When Lochmaben Golf Club was established in 1926, the club committee had the good sense to call in a reputable architect and so James Braid was engaged to lay out a course for the members. Within a short space of time, Braid had pegged out nine fairways around one side of a small loch, and in no time at all, local golfers were indulging in their new sporting pursuit.
In the book James Braid and his Four Hundred Golf Courses by John F. Moreton & Iain Cumming, the authors comment on the modern day course in relation to the original layout: “In 1995 the course was extended to eighteen holes, so that Kirk Loch now has two-thirds of it surrounded by golf holes.”
The book continues: “Braid’s first three holes are now 4, 5 and 6; his 4, 5 and 6 are now 16, 17 and 18; his 7th the present 1st. His 8 and 9 are the lost holes. The new holes are, suitably, in character. The local paper purred at the formal opening in 1929, calling Braid ‘that prince of architects’ and commenting that the layout was typical of his cunning.”Nowadays, the course extends to slightly less than 6,000 yards from the back tees, with only two par fives on the card at the 11th and 15th. One of the newer holes, the 120-yard 8th, is now regarded as the signature hole, requiring the tee shot at this short par three to be played over a loch inlet towards a green benched into the hillside overlooking the water.
I was a little surprised to see Lochmaben make it into the latest edition of the Dumfries & Galloway regional chart so I thought a little bit of quality control might be in order when paying a recent visit to this course. Having played in the morning at Kirkcudbright, an unranked contender that I really liked, I had high expectations of the golfing feel good factor continuing through to close of play for the day here – unfortunately, those hopes were not to be realised.
There’s nothing wrong in terms of its appearance, because it’s a very well-manicured layout - it’s just that I hadn’t expected Lochmaben to be such a modern track (and I know the second nine was only installed twenty years ago) with a slightly manufactured, even corporate, feel to it.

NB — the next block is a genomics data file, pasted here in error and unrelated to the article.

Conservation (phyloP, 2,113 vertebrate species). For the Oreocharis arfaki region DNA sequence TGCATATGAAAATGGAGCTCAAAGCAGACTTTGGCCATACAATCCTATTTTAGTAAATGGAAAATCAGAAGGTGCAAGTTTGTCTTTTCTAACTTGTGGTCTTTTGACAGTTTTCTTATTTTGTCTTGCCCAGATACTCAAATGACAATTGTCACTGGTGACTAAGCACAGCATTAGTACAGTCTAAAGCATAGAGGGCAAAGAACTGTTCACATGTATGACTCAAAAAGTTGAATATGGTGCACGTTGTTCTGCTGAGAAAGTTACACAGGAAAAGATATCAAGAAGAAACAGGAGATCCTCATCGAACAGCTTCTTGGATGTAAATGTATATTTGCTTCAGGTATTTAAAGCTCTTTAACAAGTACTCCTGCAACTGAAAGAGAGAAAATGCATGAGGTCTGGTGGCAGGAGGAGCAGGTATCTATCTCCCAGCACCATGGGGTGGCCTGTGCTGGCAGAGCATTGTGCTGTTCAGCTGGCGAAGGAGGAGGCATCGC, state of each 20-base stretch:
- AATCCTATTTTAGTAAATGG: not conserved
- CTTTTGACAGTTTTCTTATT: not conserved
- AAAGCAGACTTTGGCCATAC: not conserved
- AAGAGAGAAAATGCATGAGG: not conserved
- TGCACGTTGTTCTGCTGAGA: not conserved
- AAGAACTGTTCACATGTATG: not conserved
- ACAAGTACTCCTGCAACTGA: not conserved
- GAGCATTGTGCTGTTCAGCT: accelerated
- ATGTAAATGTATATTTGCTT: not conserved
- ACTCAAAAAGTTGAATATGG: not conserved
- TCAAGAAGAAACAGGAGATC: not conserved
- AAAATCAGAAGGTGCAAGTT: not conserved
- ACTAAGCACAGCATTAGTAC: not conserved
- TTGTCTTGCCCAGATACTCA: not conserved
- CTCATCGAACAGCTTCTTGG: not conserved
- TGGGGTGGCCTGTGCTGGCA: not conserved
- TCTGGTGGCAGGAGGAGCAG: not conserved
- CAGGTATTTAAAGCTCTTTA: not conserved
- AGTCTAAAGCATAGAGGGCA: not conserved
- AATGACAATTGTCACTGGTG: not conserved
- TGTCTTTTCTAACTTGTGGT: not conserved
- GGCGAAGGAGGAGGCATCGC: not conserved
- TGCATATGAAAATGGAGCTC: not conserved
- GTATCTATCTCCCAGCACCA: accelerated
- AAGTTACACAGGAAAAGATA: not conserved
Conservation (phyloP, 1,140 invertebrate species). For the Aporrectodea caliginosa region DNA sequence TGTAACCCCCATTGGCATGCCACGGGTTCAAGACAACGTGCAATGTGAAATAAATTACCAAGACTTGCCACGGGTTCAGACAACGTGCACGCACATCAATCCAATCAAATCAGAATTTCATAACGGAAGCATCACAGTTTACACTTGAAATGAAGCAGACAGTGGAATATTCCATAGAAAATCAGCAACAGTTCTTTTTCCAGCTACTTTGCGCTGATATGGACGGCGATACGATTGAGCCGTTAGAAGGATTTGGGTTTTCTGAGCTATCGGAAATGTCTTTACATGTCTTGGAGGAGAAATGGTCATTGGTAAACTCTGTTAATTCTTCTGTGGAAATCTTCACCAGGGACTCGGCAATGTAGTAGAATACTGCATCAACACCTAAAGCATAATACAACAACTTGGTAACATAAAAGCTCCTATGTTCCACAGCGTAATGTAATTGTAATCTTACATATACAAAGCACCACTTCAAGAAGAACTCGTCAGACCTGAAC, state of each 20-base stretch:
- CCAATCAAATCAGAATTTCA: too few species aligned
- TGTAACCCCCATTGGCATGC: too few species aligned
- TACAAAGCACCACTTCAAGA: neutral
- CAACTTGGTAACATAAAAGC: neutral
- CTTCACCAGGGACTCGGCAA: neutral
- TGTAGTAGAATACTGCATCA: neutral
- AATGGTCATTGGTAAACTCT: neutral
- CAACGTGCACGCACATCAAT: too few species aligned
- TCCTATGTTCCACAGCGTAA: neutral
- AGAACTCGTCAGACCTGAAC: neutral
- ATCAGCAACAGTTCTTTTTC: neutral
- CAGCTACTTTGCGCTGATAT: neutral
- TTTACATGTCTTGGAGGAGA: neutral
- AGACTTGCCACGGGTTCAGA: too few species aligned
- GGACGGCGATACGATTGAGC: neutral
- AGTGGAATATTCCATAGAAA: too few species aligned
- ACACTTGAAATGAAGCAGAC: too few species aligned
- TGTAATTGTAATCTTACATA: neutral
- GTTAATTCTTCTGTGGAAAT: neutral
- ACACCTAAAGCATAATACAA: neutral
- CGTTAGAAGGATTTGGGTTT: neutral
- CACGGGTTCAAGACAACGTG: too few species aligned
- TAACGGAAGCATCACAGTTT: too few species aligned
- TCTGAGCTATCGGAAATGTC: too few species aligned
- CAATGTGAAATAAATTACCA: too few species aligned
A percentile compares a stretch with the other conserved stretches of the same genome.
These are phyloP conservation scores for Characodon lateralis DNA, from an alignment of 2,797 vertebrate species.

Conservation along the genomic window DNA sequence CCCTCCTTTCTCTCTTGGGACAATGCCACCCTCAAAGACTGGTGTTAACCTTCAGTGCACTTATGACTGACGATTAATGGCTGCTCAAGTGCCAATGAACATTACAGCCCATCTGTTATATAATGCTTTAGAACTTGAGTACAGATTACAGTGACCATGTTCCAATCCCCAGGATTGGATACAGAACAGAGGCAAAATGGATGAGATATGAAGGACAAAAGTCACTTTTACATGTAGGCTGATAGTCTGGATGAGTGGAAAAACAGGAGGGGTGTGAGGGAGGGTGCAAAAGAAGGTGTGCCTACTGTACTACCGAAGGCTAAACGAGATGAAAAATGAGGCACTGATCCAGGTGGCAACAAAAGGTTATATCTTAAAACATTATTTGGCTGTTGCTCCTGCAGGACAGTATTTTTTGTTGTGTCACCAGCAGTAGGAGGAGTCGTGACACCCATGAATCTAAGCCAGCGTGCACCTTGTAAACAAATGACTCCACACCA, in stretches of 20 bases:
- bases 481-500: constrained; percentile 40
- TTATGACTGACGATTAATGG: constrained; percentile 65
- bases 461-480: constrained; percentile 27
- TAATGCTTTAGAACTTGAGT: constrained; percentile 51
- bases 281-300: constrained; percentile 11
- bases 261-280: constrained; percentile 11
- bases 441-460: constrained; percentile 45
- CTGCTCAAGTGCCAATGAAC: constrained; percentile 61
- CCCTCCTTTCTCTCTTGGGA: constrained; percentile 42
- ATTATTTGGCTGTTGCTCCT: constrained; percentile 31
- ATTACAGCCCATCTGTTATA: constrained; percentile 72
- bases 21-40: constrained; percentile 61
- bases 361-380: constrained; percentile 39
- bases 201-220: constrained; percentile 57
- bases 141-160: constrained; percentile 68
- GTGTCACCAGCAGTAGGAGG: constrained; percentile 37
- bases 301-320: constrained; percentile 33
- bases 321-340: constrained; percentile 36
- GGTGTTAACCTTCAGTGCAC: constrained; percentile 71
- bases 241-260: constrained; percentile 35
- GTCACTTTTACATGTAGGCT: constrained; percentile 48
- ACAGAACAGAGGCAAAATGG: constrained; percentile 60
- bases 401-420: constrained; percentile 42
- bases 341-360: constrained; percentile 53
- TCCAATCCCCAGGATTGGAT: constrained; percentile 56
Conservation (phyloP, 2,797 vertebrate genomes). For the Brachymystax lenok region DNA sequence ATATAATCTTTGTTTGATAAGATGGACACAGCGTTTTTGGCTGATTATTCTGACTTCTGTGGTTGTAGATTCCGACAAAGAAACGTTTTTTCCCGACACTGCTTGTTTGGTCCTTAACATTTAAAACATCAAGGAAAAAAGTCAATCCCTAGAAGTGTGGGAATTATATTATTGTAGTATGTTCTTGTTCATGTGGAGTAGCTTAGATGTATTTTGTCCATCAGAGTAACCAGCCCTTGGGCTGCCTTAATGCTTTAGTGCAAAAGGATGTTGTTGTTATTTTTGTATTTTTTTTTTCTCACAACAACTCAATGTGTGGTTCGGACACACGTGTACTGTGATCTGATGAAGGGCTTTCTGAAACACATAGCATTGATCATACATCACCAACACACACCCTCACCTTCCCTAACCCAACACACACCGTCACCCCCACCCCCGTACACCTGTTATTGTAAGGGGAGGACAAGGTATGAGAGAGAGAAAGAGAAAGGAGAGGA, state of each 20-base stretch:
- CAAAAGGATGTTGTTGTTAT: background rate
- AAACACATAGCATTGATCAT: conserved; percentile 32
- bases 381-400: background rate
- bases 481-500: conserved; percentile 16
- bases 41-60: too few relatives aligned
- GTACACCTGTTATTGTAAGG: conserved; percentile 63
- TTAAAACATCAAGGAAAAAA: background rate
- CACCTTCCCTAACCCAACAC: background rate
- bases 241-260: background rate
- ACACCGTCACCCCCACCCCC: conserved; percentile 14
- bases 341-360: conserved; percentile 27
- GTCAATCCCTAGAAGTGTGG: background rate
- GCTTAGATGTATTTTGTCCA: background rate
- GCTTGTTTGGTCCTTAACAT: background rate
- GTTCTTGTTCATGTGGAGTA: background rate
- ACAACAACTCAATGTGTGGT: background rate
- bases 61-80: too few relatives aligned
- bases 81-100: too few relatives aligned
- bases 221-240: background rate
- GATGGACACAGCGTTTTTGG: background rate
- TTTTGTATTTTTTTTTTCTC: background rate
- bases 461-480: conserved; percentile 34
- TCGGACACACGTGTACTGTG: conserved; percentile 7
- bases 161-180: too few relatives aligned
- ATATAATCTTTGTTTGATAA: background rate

It starts off on the wrong foot, mind you, with two horrendous back-to-back short holes at the 2nd and 3rd, holes which are meant to link the old James Braid holes at the 1st and 4th. I’d love to know how many members mark a pair of threes on their cards here on a regular basis as the crowned greens on both long par threes are way too difficult to hit and hold, especially the two-tiered version at the uphill 2nd.
For me, the only hole of real interest on the front nine was the lovely 8th beside Kirk Loch; short; requiring an all-carry tee shot across water to a well bunkered green, it’s a bonny wee par three.
On the back nine, holes 10 to 14 form a rather uninspiring loop away from the loch (with a very awkward walk backwards and downhill from the 13th green to the 14th tee) though, on the positive side, work at the new offset 15th green and new raised tee boxes at the 16th looks like it will really improve both holes.
I was so disappointed to see old Braid fairway bunkers on holes 4, 6 and 17 grassed over and that act of golfing vandalism really summed this place up for me – soulless, without the slightest appreciation for its golfing heritage.
Sorry, I imagine that Lochmaben’s above average conditioning will override any architectural misgivings for many golfers but the course just didn’t cut it for me.